sizeof () estructuras desconocidas. ¿Por qué?

Why can't I use sizeof() on simple structs?


private struct FloatShortPair
    public float myFloat;
    public short myShort;

int size = sizeof(FloatShortPair);  //CS0233

error CS0233: 'FloatShortPair' does not have a predefined size, therefore sizeof can only be used in an unsafe context (consider using System.Runtime.InteropServices.Marshal.SizeOf)

MSDN establece lo siguiente:

The sizeof operator can only be used for types that are compile-time constants. If you are getting this error, make sure that the size of the identifier can be determined at compile time. If it cannot, then use SizeOf instead of sizeof.

How are float and short not compile time constants? 8-/

preguntado el 08 de noviembre de 11 a las 09:11

1 Respuestas

Los tamaños de short y float are constant - but how the CLR decided to pack that float in memory no es necessarily constant. For example, on a 64-bit processor it may decide to align each value on an 8-byte boundary.

De la especificación C # 4, sección 18.5.8:

For certain predefined types, the sizeof operator yields a constant value as shown in the table below.


For all other types, the result of the sizeof operator is implementation-defined and is classified as a value, not a constant.


For alignment purposes, there may be unnamed padding at the beginning of a struct, within a struct, and at the end of a struct.

Tenga en cuenta que enlatado utilizado sizeof in this situation, within an unsafe context. Whether you should use that or Marshal.SizeOf depende de lo que intente hacer.

respondido 08 nov., 11:14

As the error message suggests use System.Runtime.InteropServices.Marshal.SizeOf. - Mongus Pong

Related question (sorry to hijack): If you have finer control over the layout of the type (StructLayoutAttribute with explicit offsets) does that make it a compile time constant? - MattDavey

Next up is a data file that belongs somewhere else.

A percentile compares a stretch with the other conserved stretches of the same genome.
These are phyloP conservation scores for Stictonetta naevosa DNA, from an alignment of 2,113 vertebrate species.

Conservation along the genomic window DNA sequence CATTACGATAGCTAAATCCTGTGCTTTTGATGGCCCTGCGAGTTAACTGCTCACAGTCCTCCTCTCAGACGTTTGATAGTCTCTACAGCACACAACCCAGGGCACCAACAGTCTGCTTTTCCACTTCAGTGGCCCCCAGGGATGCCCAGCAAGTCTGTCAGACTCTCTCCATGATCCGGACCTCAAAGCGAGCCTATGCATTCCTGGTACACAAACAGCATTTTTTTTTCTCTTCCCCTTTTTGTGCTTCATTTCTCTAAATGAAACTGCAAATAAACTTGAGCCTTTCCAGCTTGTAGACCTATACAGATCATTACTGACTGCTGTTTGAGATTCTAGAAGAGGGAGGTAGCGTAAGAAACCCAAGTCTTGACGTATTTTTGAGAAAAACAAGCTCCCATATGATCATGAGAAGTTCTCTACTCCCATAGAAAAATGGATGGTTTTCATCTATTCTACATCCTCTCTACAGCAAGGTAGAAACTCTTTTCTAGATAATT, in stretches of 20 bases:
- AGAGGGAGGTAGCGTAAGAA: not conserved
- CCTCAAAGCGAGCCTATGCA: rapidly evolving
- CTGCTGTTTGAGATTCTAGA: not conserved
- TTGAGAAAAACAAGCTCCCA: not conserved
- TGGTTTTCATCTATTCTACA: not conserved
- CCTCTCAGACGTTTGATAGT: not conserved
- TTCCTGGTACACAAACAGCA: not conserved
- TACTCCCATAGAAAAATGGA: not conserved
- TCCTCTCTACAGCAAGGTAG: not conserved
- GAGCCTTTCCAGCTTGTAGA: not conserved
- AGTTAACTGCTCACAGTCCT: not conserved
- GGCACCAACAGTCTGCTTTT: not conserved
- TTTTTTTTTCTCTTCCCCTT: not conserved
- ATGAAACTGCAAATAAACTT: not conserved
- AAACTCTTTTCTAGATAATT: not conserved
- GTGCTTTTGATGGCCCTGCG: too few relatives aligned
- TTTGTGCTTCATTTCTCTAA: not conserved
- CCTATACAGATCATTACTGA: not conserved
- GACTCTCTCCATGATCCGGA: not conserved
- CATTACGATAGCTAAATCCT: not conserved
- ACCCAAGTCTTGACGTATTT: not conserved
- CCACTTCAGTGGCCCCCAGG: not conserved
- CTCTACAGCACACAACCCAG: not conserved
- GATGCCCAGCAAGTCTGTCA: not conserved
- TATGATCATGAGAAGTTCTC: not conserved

@MattDavey: Not according to the spec. Basically the C# language specification tries not to get into the implementation details of things like StructLayoutAttribute. - Jon Skeet

If one wanted to optimize an IList<T> implementation for scenarios where many moderate-sized lists would be created, used briefly, and abandoned, keeping all arrays small enough to avoid LOH allocations would be a major win. By what means should a class choose the maximum inner array size if it can't find out the actual amount of space .NET will require for each element? - Super gato

I know that the process for deciding what objects should go on the LOH could change, but keeping arrays below 85,000 bytes would improve performance at least on today's version of .NET; even if some other strategy might be better in a future .NET, code which keeps allocations below 85,000 bytes should continue to at least work decently. But to make code keep allocations below 85,000 bytes with today's .NET, it would have to know their size with today's .NET. - Super gato

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